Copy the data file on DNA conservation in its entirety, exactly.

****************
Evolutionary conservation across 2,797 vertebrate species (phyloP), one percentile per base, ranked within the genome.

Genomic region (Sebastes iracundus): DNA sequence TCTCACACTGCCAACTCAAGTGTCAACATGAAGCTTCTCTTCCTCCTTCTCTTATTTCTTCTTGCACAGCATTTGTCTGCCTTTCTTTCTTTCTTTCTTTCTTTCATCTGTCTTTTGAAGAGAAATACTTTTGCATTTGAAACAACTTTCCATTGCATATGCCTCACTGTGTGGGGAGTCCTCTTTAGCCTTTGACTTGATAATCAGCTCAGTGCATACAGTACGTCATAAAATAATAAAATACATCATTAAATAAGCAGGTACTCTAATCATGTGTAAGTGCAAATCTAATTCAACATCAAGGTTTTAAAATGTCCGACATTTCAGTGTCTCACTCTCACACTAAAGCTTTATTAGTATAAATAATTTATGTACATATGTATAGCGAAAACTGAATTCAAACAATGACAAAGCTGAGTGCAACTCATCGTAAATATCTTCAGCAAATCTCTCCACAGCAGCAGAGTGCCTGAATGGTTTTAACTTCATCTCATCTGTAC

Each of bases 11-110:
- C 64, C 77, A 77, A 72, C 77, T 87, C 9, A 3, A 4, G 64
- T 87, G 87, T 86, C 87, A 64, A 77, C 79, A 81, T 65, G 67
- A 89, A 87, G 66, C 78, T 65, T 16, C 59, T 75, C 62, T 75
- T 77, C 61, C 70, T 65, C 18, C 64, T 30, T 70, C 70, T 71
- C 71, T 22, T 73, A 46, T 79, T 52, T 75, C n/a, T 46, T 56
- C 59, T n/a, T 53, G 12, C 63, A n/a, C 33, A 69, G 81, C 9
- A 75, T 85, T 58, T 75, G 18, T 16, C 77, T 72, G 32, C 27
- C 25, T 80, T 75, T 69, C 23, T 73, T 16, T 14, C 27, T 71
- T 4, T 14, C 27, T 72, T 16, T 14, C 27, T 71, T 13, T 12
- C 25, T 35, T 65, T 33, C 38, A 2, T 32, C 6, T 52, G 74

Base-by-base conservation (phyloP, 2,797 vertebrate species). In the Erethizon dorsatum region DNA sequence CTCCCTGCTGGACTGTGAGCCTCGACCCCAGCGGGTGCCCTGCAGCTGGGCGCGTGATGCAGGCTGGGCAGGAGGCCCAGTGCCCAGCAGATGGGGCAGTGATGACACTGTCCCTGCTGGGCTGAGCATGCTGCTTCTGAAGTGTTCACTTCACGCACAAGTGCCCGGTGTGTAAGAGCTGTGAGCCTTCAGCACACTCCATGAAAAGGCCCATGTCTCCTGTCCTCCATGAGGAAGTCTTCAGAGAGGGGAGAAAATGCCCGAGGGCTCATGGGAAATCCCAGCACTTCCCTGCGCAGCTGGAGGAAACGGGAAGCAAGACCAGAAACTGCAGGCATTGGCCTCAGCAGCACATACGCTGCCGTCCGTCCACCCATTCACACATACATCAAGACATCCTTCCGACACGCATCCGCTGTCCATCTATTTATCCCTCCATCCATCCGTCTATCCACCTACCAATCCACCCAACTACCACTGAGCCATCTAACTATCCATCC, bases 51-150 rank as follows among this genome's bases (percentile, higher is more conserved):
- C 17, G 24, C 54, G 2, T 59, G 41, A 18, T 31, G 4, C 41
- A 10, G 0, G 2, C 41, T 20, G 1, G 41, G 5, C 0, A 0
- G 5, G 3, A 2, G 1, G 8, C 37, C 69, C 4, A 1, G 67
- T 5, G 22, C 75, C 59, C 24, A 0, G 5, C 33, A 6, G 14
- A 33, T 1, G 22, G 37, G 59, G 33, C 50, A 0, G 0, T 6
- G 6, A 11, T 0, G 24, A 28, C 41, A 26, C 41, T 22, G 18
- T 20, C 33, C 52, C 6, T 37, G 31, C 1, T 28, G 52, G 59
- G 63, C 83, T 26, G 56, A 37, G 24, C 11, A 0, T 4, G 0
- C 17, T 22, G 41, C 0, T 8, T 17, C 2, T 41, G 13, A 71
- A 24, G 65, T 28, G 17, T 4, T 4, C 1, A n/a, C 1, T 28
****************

Evolutionary conservation across 2,797 vertebrate species (phyloP), one percentile per base, ranked within the genome.

Genomic region (Sebastes iracundus): DNA sequence TCTCACACTGCCAACTCAAGTGTCAACATGAAGCTTCTCTTCCTCCTTCTCTTATTTCTTCTTGCACAGCATTTGTCTGCCTTTCTTTCTTTCTTTCTTTCTTTCATCTGTCTTTTGAAGAGAAATACTTTTGCATTTGAAACAACTTTCCATTGCATATGCCTCACTGTGTGGGGAGTCCTCTTTAGCCTTTGACTTGATAATCAGCTCAGTGCATACAGTACGTCATAAAATAATAAAATACATCATTAAATAAGCAGGTACTCTAATCATGTGTAAGTGCAAATCTAATTCAACATCAAGGTTTTAAAATGTCCGACATTTCAGTGTCTCACTCTCACACTAAAGCTTTATTAGTATAAATAATTTATGTACATATGTATAGCGAAAACTGAATTCAAACAATGACAAAGCTGAGTGCAACTCATCGTAAATATCTTCAGCAAATCTCTCCACAGCAGCAGAGTGCCTGAATGGTTTTAACTTCATCTCATCTGTAC

Each of bases 11-110:
- C 64, C 77, A 77, A 72, C 77, T 87, C 9, A 3, A 4, G 64
- T 87, G 87, T 86, C 87, A 64, A 77, C 79, A 81, T 65, G 67
- A 89, A 87, G 66, C 78, T 65, T 16, C 59, T 75, C 62, T 75
- T 77, C 61, C 70, T 65, C 18, C 64, T 30, T 70, C 70, T 71
- C 71, T 22, T 73, A 46, T 79, T 52, T 75, C n/a, T 46, T 56
- C 59, T n/a, T 53, G 12, C 63, A n/a, C 33, A 69, G 81, C 9
- A 75, T 85, T 58, T 75, G 18, T 16, C 77, T 72, G 32, C 27
- C 25, T 80, T 75, T 69, C 23, T 73, T 16, T 14, C 27, T 71
- T 4, T 14, C 27, T 72, T 16, T 14, C 27, T 71, T 13, T 12
- C 25, T 35, T 65, T 33, C 38, A 2, T 32, C 6, T 52, G 74

Base-by-base conservation (phyloP, 2,797 vertebrate species). In the Erethizon dorsatum region DNA sequence CTCCCTGCTGGACTGTGAGCCTCGACCCCAGCGGGTGCCCTGCAGCTGGGCGCGTGATGCAGGCTGGGCAGGAGGCCCAGTGCCCAGCAGATGGGGCAGTGATGACACTGTCCCTGCTGGGCTGAGCATGCTGCTTCTGAAGTGTTCACTTCACGCACAAGTGCCCGGTGTGTAAGAGCTGTGAGCCTTCAGCACACTCCATGAAAAGGCCCATGTCTCCTGTCCTCCATGAGGAAGTCTTCAGAGAGGGGAGAAAATGCCCGAGGGCTCATGGGAAATCCCAGCACTTCCCTGCGCAGCTGGAGGAAACGGGAAGCAAGACCAGAAACTGCAGGCATTGGCCTCAGCAGCACATACGCTGCCGTCCGTCCACCCATTCACACATACATCAAGACATCCTTCCGACACGCATCCGCTGTCCATCTATTTATCCCTCCATCCATCCGTCTATCCACCTACCAATCCACCCAACTACCACTGAGCCATCTAACTATCCATCC, bases 51-150 rank as follows among this genome's bases (percentile, higher is more conserved):
- C 17, G 24, C 54, G 2, T 59, G 41, A 18, T 31, G 4, C 41
- A 10, G 0, G 2, C 41, T 20, G 1, G 41, G 5, C 0, A 0
- G 5, G 3, A 2, G 1, G 8, C 37, C 69, C 4, A 1, G 67
- T 5, G 22, C 75, C 59, C 24, A 0, G 5, C 33, A 6, G 14
- A 33, T 1, G 22, G 37, G 59, G 33, C 50, A 0, G 0, T 6
- G 6, A 11, T 0, G 24, A 28, C 41, A 26, C 41, T 22, G 18
- T 20, C 33, C 52, C 6, T 37, G 31, C 1, T 28, G 52, G 59
- G 63, C 83, T 26, G 56, A 37, G 24, C 11, A 0, T 4, G 0
- C 17, T 22, G 41, C 0, T 8, T 17, C 2, T 41, G 13, A 71
- A 24, G 65, T 28, G 17, T 4, T 4, C 1, A n/a, C 1, T 28